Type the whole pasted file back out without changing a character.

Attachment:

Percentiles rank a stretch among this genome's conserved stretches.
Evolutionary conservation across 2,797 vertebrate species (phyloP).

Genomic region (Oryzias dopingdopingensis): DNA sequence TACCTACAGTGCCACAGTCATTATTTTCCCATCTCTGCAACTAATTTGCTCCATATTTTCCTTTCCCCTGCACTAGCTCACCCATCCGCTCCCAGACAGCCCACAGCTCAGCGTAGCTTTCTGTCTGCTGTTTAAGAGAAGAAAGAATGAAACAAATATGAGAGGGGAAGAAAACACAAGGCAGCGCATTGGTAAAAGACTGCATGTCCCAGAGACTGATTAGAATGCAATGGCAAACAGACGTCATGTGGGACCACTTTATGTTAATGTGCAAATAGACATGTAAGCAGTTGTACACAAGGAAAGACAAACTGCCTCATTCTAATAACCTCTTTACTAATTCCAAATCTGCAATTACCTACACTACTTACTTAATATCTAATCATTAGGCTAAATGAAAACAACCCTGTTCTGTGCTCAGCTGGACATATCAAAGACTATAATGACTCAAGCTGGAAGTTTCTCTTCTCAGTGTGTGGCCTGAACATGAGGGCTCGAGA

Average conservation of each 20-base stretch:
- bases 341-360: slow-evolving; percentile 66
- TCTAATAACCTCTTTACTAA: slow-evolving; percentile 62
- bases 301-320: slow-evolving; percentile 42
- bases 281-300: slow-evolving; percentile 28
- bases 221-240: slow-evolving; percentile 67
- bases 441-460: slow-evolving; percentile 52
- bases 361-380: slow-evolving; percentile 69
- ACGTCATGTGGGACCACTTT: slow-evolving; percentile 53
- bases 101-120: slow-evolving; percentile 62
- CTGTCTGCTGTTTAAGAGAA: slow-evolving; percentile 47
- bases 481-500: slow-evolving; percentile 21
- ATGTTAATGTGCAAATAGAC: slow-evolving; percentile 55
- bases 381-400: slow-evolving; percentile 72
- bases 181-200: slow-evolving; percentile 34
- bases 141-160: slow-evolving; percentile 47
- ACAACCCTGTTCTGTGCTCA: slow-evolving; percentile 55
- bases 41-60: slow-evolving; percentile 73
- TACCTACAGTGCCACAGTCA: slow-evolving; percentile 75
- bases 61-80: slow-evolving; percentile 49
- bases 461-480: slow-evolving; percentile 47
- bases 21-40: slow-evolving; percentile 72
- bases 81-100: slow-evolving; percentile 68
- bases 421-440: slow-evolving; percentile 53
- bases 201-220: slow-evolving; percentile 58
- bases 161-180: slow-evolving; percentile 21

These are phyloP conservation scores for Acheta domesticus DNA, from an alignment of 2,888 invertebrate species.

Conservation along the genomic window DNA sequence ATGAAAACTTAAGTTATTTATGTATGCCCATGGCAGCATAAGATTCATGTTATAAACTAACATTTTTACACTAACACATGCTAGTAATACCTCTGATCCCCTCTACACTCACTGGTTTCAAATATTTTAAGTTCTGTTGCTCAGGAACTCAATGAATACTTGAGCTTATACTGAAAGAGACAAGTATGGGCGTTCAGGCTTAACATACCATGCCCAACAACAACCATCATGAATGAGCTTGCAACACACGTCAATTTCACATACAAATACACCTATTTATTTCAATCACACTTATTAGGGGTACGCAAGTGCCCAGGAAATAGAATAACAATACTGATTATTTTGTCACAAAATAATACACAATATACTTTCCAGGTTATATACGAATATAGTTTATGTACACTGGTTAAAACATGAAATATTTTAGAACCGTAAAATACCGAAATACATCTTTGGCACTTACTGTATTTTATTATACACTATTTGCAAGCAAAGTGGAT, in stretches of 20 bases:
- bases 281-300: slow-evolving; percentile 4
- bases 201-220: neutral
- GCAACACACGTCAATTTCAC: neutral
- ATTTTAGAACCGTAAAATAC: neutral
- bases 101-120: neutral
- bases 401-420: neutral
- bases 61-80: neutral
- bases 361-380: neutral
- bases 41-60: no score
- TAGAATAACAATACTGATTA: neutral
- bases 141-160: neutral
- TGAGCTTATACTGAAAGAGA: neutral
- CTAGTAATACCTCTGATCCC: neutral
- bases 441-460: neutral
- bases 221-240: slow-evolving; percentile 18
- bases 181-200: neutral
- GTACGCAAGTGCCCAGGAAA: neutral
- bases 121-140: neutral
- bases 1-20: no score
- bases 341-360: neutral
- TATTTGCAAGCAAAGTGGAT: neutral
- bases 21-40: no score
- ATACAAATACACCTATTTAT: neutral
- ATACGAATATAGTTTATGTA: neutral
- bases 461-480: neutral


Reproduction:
Percentiles rank a stretch among this genome's conserved stretches.
Evolutionary conservation across 2,797 vertebrate species (phyloP).

Genomic region (Oryzias dopingdopingensis): DNA sequence TACCTACAGTGCCACAGTCATTATTTTCCCATCTCTGCAACTAATTTGCTCCATATTTTCCTTTCCCCTGCACTAGCTCACCCATCCGCTCCCAGACAGCCCACAGCTCAGCGTAGCTTTCTGTCTGCTGTTTAAGAGAAGAAAGAATGAAACAAATATGAGAGGGGAAGAAAACACAAGGCAGCGCATTGGTAAAAGACTGCATGTCCCAGAGACTGATTAGAATGCAATGGCAAACAGACGTCATGTGGGACCACTTTATGTTAATGTGCAAATAGACATGTAAGCAGTTGTACACAAGGAAAGACAAACTGCCTCATTCTAATAACCTCTTTACTAATTCCAAATCTGCAATTACCTACACTACTTACTTAATATCTAATCATTAGGCTAAATGAAAACAACCCTGTTCTGTGCTCAGCTGGACATATCAAAGACTATAATGACTCAAGCTGGAAGTTTCTCTTCTCAGTGTGTGGCCTGAACATGAGGGCTCGAGA

Average conservation of each 20-base stretch:
- bases 341-360: slow-evolving; percentile 66
- TCTAATAACCTCTTTACTAA: slow-evolving; percentile 62
- bases 301-320: slow-evolving; percentile 42
- bases 281-300: slow-evolving; percentile 28
- bases 221-240: slow-evolving; percentile 67
- bases 441-460: slow-evolving; percentile 52
- bases 361-380: slow-evolving; percentile 69
- ACGTCATGTGGGACCACTTT: slow-evolving; percentile 53
- bases 101-120: slow-evolving; percentile 62
- CTGTCTGCTGTTTAAGAGAA: slow-evolving; percentile 47
- bases 481-500: slow-evolving; percentile 21
- ATGTTAATGTGCAAATAGAC: slow-evolving; percentile 55
- bases 381-400: slow-evolving; percentile 72
- bases 181-200: slow-evolving; percentile 34
- bases 141-160: slow-evolving; percentile 47
- ACAACCCTGTTCTGTGCTCA: slow-evolving; percentile 55
- bases 41-60: slow-evolving; percentile 73
- TACCTACAGTGCCACAGTCA: slow-evolving; percentile 75
- bases 61-80: slow-evolving; percentile 49
- bases 461-480: slow-evolving; percentile 47
- bases 21-40: slow-evolving; percentile 72
- bases 81-100: slow-evolving; percentile 68
- bases 421-440: slow-evolving; percentile 53
- bases 201-220: slow-evolving; percentile 58
- bases 161-180: slow-evolving; percentile 21

These are phyloP conservation scores for Acheta domesticus DNA, from an alignment of 2,888 invertebrate species.

Conservation along the genomic window DNA sequence ATGAAAACTTAAGTTATTTATGTATGCCCATGGCAGCATAAGATTCATGTTATAAACTAACATTTTTACACTAACACATGCTAGTAATACCTCTGATCCCCTCTACACTCACTGGTTTCAAATATTTTAAGTTCTGTTGCTCAGGAACTCAATGAATACTTGAGCTTATACTGAAAGAGACAAGTATGGGCGTTCAGGCTTAACATACCATGCCCAACAACAACCATCATGAATGAGCTTGCAACACACGTCAATTTCACATACAAATACACCTATTTATTTCAATCACACTTATTAGGGGTACGCAAGTGCCCAGGAAATAGAATAACAATACTGATTATTTTGTCACAAAATAATACACAATATACTTTCCAGGTTATATACGAATATAGTTTATGTACACTGGTTAAAACATGAAATATTTTAGAACCGTAAAATACCGAAATACATCTTTGGCACTTACTGTATTTTATTATACACTATTTGCAAGCAAAGTGGAT, in stretches of 20 bases:
- bases 281-300: slow-evolving; percentile 4
- bases 201-220: neutral
- GCAACACACGTCAATTTCAC: neutral
- ATTTTAGAACCGTAAAATAC: neutral
- bases 101-120: neutral
- bases 401-420: neutral
- bases 61-80: neutral
- bases 361-380: neutral
- bases 41-60: no score
- TAGAATAACAATACTGATTA: neutral
- bases 141-160: neutral
- TGAGCTTATACTGAAAGAGA: neutral
- CTAGTAATACCTCTGATCCC: neutral
- bases 441-460: neutral
- bases 221-240: slow-evolving; percentile 18
- bases 181-200: neutral
- GTACGCAAGTGCCCAGGAAA: neutral
- bases 121-140: neutral
- bases 1-20: no score
- bases 341-360: neutral
- TATTTGCAAGCAAAGTGGAT: neutral
- bases 21-40: no score
- ATACAAATACACCTATTTAT: neutral
- ATACGAATATAGTTTATGTA: neutral
- bases 461-480: neutral